McElwain says, “If it wasn’t for the ROTC program I don’t think I could have afforded to stay in college. I had to fight tooth and nail for my scholarship, but I have no regrets. I have met some of my best friends in this program and have done some super cool $hit. Like who else gets to say they’ve shot an M4 on a military base with some of their closest friends!!”

On the outside Niagara’s ROTC program may seem intimidating, but it is the exact opposite. Various members of the program have expressed the strong relationships they’ve formed through the program, as well as the knowledge they’ve obtained. They may not be normal college students, they may be more stressed than the average student, but they couldn’t have imagined their college careers going any other way.

Klotzbach says, “I joined the program when I was a sophomore. I was so far behind since I didn’t join Freshman year, but I regret absolutely nothing. Now I can leave college with a definite job and such a bright future. The world’s my oyster. I met some of the best people within this program too.”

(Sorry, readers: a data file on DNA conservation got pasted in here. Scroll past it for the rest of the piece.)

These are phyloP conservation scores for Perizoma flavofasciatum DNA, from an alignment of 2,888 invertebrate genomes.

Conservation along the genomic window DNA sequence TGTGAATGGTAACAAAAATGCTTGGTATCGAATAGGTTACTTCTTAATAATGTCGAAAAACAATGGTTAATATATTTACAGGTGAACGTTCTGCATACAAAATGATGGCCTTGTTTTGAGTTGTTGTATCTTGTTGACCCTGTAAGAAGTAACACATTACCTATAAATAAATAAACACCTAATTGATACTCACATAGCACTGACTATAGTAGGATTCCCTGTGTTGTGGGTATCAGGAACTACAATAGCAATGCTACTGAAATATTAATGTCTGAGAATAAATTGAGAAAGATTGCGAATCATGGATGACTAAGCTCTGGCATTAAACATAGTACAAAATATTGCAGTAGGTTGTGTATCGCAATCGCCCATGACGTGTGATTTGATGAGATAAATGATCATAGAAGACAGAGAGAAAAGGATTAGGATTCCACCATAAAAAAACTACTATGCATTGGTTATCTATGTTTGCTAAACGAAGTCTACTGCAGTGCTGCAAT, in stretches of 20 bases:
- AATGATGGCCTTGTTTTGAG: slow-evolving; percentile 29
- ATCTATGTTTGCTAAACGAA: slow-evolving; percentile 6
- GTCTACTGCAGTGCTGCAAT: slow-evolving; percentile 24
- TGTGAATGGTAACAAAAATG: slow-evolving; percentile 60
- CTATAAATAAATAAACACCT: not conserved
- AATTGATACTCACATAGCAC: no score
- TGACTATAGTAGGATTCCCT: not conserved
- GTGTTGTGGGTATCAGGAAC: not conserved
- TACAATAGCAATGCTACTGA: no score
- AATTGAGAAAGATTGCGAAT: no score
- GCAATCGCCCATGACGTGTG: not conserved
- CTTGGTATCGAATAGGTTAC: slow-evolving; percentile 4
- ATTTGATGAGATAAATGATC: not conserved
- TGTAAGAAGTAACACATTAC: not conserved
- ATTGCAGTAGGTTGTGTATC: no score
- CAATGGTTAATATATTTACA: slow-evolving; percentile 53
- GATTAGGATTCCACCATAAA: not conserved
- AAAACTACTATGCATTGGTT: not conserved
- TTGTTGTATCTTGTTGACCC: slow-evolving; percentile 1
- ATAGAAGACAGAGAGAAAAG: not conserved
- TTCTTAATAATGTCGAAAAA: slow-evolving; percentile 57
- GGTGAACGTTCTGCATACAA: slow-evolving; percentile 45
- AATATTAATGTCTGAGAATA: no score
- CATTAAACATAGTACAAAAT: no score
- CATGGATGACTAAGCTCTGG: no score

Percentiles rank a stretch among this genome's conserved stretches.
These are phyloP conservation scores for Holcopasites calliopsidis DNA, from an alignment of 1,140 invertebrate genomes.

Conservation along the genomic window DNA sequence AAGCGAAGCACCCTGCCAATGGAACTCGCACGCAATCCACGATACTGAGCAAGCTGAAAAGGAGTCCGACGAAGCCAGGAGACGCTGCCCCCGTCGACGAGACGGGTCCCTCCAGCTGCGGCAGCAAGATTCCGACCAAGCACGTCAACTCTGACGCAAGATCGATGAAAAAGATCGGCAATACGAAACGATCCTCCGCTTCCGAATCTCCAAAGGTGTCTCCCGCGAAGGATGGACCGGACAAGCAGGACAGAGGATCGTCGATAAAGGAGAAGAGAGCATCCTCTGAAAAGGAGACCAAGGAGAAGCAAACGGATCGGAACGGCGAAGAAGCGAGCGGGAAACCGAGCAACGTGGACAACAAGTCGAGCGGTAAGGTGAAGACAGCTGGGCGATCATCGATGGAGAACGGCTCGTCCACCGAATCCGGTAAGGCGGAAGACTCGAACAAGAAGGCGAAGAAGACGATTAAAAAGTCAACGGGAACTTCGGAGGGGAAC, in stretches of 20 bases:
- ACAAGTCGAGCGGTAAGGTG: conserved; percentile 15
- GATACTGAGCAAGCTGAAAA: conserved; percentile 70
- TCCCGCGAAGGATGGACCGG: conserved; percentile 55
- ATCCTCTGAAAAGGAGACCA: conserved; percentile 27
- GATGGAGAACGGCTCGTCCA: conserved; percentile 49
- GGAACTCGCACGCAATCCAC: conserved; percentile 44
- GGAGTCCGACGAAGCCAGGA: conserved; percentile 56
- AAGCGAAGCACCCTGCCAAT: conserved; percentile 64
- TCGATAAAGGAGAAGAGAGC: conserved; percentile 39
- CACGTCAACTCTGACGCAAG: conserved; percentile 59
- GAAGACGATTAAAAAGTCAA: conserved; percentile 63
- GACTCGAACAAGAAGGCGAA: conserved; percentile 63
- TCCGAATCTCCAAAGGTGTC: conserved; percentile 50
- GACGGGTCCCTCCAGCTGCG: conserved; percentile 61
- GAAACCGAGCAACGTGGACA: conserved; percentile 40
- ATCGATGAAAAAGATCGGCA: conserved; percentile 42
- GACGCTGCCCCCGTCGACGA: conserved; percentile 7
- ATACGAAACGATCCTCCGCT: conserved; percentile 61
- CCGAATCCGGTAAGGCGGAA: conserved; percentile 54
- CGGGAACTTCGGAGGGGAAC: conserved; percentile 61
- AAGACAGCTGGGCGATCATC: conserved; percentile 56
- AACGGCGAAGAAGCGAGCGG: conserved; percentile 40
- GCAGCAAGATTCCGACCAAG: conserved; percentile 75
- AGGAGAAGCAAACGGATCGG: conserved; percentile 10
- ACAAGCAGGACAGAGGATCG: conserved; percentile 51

The amount of career opportunities that open for the students in the ROTC program open significantly more compared to those just graduating with a normal degree. Of course, with these various career opportunities still comes the commitment, but it’s a commitment that none of the ROTC members seem to be mad about. From better self-worth to taking on new responsibilities that help grow you towards the future, students within the ROTC program seem to be getting the best of both worlds and much more compared to others.

It’s difficult for ROTC students to live the double life they have at Niagara University, but the benefits and relationships that can be received from the program are unmatchable to any old college experience.

For more information: https://rotc.niagara.edu

Cadet low crawling in a field during a tactical lab.






Niagara Frontier Publications works with the Niagara University communication studies department to publish the capstone work of students in CMS 120A-B.

These articles do not necessarily reflect the opinions or beliefs of NFP, NU or the communication studies department. Moreover, every effort has been made to adhere to the principles of journalism, encourage the proper use of sources, and discourage anything that would constitute plagiarism.

Comments or concerns can be sent to the NFP editorial department, care of the managing editor.